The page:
Tuesday January 22, 2019
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Cabinet informed of India-Russia agreement

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New Delhi:The Union Cabinet was informed of an agreement between India and Russia on Wednesday. The India-Russia agreement states to provide competitive research grants to researchers.

The agreement provides grants to researchers of both the nations for joint implementation of research projects in areas of basic and exploratory sciences.

The agreement, signed in May 2015, is valid for a period of six years and could be extended by mutual consent between Department of Science and Technology(DST) and Russian Science Federation (RSF), an official statement said.

“This competition would be conducted in the areas of mathematics, computer and system science, physics and space science, chemistry and material science, biology and life science, basic research for medicine, agricultural science, earth science and engineering science,” it said.

The Cabinet meeting was chaired by Prime Minister Narendra Modi.

The Decision to identify research projects for funding would be taken jointly by the DST and RSF, it added. Russia has been a key strategic partner of India since the Soviet times, with this, both countries take their bilateral relations in the area of science and technology further.

Russia is one the biggest arms exporter to India. This agreement also is a boost for PM’s Make in India campaign.(IANS)

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Researchers Examine Patterns of Back Pain

The bad news is that one in five experienced persistent back pain, said Canizares

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Researchers study patterns of back pain. IANS

Researchers have examined the patterns of back pain over time and patient characteristics in relation to the disability.

In addition, they have identified the extent of healthcare and medication use (including opioids) associated with different patterns.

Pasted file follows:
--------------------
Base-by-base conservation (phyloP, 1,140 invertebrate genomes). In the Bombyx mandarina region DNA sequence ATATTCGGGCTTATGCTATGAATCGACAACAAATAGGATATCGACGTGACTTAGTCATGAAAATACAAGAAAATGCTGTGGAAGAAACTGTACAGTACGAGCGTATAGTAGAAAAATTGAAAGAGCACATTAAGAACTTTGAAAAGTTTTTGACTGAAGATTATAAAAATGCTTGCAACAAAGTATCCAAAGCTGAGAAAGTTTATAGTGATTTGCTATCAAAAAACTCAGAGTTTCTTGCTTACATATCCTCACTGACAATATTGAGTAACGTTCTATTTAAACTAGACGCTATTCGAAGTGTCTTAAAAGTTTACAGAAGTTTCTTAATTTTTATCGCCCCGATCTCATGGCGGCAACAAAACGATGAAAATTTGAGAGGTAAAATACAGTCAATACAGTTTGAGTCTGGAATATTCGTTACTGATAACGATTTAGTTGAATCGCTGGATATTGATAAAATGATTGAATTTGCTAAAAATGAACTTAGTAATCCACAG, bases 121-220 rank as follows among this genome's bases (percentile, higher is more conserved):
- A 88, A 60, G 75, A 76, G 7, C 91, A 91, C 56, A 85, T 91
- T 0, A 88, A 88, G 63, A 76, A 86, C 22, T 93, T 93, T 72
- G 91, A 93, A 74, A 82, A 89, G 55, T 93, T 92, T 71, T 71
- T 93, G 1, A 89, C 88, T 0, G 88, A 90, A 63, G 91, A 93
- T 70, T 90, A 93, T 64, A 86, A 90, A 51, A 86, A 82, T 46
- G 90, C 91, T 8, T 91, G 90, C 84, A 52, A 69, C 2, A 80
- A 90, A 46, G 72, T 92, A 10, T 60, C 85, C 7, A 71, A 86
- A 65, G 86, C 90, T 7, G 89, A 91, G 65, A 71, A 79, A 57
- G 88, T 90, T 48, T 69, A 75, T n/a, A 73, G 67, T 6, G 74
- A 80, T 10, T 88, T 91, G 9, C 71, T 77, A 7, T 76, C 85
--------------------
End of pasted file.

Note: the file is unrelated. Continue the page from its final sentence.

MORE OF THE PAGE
Back pain is among the most frequently reported health problems in the world.

For the study, researchers from the University Health Network’s Krembil Research Institute in Toronto, Canada studied 12,782 participants for 16 years.

They provided data on factors including comorbidities, pain, disability, opioid and other medication use, and healthcare visits.

The results showed that almost half (45.6 per cent) of the participants reported back pain at least once.

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The study included four groups of pain: persistent (18 per cent), developing (28.1 per cent), recovery (20.5 per cent), and occasional (33.4 per cent).

The findings, published in Arthritis Care and Research, showed that the persistent and developing groups tended to have more pain and disability, as well as more healthcare visits and medication use than those in the recovery and occasional trajectory groups.

In addition, the recovery trajectory group increased the use of opioids and antidepressants over time.

“The good news is that one in five people with back pain recovered. However, they continued to use opioids and antidepressants, suggesting that people recovering from back pain need ongoing monitoring,” said lead author Mayilee Canizares, postdoctoral candidate from the varsity.

The bad news is that one in five experienced persistent back pain, said Canizares.

People with back pain are a heterogeneous group that may benefit from different approaches to management rather than a traditional one size fits all approach. The distinct groups identified in the study may represent opportunities for more individualised treatment and preventative strategies, Canizares noted. (IANS)

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